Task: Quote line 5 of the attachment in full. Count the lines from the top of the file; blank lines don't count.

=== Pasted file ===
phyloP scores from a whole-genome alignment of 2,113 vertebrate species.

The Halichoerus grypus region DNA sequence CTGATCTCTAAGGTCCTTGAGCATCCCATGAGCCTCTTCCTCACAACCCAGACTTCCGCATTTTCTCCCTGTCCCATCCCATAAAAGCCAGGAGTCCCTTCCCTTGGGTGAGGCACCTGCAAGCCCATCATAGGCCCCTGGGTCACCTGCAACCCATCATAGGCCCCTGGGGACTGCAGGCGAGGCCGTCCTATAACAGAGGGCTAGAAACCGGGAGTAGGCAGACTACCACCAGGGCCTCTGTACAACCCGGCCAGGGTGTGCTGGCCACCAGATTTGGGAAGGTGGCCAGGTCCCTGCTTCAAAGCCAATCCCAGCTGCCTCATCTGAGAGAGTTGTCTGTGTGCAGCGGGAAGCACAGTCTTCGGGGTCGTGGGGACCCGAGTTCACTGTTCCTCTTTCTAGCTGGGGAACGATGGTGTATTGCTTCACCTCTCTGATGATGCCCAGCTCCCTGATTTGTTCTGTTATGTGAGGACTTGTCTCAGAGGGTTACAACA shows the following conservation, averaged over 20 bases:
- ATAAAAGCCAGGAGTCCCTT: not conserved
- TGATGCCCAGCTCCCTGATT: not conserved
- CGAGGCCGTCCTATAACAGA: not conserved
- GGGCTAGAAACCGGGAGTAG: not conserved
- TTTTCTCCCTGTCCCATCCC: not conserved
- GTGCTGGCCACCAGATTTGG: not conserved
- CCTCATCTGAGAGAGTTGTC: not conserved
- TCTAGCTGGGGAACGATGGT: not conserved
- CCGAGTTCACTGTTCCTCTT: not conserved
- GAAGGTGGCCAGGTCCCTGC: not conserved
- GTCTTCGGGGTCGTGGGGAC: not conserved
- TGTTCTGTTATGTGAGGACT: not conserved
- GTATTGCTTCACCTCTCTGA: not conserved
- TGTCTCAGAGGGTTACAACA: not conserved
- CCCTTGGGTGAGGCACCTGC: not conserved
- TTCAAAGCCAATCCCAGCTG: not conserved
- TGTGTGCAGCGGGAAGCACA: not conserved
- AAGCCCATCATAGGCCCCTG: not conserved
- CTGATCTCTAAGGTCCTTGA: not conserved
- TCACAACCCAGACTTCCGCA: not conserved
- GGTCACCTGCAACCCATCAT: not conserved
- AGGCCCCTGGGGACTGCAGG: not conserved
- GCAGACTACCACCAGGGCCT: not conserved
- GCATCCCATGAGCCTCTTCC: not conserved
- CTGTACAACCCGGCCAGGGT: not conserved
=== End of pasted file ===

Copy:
- CGAGGCCGTCCTATAACAGA: not conserved